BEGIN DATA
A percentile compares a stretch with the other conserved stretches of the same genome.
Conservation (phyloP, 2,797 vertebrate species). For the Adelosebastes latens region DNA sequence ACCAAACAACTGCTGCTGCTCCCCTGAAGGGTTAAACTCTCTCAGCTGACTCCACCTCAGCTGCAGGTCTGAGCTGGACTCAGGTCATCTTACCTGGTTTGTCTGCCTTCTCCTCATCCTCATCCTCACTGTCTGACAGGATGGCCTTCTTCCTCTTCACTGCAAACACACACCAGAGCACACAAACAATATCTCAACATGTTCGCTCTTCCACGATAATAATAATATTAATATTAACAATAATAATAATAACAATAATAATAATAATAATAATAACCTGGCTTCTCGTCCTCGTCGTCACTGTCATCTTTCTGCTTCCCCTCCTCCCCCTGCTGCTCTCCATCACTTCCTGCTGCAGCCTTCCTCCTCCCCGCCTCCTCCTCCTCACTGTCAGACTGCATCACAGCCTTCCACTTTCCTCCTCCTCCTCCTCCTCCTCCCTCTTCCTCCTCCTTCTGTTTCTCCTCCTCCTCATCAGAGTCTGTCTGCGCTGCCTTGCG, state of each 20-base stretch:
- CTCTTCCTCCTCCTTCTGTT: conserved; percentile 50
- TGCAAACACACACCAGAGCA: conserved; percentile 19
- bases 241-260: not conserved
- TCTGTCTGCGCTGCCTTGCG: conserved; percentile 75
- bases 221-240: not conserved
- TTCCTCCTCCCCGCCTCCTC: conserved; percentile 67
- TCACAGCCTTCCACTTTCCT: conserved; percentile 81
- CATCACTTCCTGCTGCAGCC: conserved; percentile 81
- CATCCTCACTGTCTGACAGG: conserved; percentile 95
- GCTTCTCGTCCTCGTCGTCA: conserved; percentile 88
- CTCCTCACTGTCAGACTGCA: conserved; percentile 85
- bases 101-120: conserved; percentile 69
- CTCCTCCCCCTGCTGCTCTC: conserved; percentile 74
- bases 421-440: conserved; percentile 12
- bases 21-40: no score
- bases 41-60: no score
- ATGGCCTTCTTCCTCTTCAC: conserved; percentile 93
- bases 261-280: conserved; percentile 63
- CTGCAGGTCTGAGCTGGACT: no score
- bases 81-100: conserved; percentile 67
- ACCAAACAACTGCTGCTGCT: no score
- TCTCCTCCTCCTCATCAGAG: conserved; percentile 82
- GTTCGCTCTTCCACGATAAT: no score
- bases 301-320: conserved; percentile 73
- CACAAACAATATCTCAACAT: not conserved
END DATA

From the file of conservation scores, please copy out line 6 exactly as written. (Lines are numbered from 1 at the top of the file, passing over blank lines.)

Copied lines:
- TCTGTCTGCGCTGCCTTGCG: conserved; percentile 75